I wasn’t supposed to tell anyone about this, but I guess that the cat is well and truly out of the bag now. I thought that the bricks I’d included and several feet of the Swartrivier would have kept the cat fairly permanently in the bag, but the pesky thing seems to have escaped and is now telling everyone about my secret… about my previously secret plans.
So. Time to come clean. I’m not really a microbiologist, fighting the scourge of tuberculosis in South Africa. I’m actually a secret agent for the British Ministry of Defence, fighting the scourge of the anti-ANC counter-revolutionary, third force(s) in South Africa.
I’m not trying to keep the SA population healthy, I’m simply trying to keep them under the governance of Jacob Zuma and the African National Congress.
And now everyone knows about it.
To be fair, for years, it was not really a problem at all. All the hard work was done by other people pre-1994, and then by the big Man(dela) for the years thereafter. Minimal ruling party propage was required.
It was easy money.
Even when Nelson handed the reins over to Thabo, everything was still going fine. Sure, there were about three hundred thousand problems, but we were starting from a very high base level and even those weren’t nearly enough to unsettle, let alone unseat, the mighty ANC.
No. The problems only began when Thabs was usurped by Zuma in 2009. Things started to go south rather rapidly – and I don’t just mean concerned senior members of the British armed forces visiting my office. When JZ-junior, Julius Malema, was booted unceremoniously from the ruling party, alarm bells started ringing. When he set up his own political party and started actually doing things with it, those alarms became deafening, and I was unwillingly raised from my several years long slumber in order to prop up the ailing SA government.
I’ll be honest, it hasn’t gone very well.
But look, it’s not all my fault. I’ve been trying my hardest. The clear first targets were those that were themselves targeting the ANC. But how? Any obvious intervention would be… well… obvious.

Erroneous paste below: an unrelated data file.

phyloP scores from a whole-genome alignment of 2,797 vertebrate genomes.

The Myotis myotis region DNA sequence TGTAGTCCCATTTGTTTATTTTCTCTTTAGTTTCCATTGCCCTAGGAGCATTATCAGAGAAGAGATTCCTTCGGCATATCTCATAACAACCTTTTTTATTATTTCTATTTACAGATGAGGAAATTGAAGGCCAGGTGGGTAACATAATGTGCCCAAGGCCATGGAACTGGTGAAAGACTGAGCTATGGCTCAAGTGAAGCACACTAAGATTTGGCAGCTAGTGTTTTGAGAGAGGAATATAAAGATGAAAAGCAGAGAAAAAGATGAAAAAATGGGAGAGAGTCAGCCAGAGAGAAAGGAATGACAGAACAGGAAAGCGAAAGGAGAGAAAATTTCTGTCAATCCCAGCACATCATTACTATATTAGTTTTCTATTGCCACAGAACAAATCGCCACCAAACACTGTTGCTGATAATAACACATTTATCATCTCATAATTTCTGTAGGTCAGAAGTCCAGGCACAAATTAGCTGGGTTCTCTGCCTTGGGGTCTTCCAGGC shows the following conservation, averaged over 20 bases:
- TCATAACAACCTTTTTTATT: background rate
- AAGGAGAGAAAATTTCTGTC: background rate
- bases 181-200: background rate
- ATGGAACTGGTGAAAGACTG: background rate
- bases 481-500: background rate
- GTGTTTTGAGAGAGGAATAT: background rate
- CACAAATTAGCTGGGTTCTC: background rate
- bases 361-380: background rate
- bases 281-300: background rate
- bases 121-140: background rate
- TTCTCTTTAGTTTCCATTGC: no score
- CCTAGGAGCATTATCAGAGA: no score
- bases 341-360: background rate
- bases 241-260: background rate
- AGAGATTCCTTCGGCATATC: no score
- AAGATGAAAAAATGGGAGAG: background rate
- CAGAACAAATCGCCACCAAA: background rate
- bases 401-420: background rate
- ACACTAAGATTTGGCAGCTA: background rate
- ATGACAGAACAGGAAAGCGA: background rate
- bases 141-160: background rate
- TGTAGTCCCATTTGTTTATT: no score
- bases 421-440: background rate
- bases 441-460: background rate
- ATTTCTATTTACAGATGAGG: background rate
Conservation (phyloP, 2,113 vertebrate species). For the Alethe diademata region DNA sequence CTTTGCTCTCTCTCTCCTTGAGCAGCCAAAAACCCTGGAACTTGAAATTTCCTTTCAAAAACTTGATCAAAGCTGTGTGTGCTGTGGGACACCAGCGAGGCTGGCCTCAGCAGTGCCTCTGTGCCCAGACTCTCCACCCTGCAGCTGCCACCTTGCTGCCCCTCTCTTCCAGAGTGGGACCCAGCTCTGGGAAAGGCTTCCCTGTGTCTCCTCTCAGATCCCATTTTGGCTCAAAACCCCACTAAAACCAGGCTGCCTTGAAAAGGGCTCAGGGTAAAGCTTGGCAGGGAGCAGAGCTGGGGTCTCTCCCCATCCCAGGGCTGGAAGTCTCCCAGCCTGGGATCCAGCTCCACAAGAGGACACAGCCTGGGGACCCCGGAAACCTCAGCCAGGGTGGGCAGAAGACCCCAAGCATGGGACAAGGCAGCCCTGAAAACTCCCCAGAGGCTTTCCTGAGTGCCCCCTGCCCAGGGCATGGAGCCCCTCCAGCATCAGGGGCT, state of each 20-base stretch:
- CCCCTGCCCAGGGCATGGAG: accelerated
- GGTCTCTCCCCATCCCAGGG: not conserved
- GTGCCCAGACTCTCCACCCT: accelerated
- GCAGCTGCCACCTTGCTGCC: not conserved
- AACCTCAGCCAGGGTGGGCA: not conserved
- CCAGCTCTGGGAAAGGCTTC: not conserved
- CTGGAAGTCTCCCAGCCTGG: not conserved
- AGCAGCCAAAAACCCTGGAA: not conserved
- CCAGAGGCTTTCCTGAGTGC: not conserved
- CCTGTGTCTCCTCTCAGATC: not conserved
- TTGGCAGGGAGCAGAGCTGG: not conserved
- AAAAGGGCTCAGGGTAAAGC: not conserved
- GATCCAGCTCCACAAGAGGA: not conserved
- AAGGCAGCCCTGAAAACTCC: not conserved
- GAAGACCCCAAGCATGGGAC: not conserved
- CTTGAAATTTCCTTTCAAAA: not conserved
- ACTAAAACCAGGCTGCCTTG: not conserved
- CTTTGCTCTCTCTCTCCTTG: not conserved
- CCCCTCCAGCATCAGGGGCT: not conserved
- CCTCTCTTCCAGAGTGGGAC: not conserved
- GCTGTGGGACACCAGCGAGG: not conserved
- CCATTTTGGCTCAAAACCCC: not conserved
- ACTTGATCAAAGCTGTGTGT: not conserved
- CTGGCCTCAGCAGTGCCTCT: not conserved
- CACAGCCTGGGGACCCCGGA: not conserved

Cleverly, I made them metaphorically shoot themselves in their metaphorical feet. After all, who would vote out the ANC when the alternatives were so decidedly unappealing? Yeah, suicidal self-sabotage was the obvious choice.
I warmed up with the easy ones. Mamphela Ramphele and Agang – once a promising option – were quickly disposed of after I suggested that snogging the leader of the opposition “would look great in the papers” (it did) and “would ensure their political future” (ha! not so much!). The rest, much like Agang, is history.
But bigger fish lay ahead and needed tackling. Thus, it was me that hinted to Helen Zille that she should join Twitter. “It will be a great way to instantly engage with those disenfranchised, floating voters,” I told her. “You’ll help them make up their minds in no time.”
And she did:
Again and again:
It was a tough job, my work had to ensure that while the DA had no chance at national government, they safely held Cape Town – I can like to like my potholes mended and my traffic lights working.
If it was easy to hobble Helen, the EFF were a whole different kettle of fish. Younger, louder and in touch with the voting public, their populist firebrand approach was their trump card, but I soon worked out that their love of repeatedly shouting at things could be used against them.
Yes, it was my idea that they repeatedly shouted at Jacob Zuma and his people in Parliament.
And then, once that had made successfully made absolutely no difference to the status quo, I got them to repeatedly shout at him again.
And again and again.
They love it, the media loves it, their voters love it. And it’s massively effective… at keeping the ANC in power.
The only fly in my ANC-anointing ointment is Jacob Zuma. While I’ve been organising own goals for his opponents, he’s been scoring repeatedly at the wrong end, and it seems that there’s not much I – or anyone else – can do about it.
I think I may be out of a job soon because of him. Still – much like the local economy – at least I’m going down in flames; the good news is that in the few months I probably have left, I am being paid in Pounds Sterling.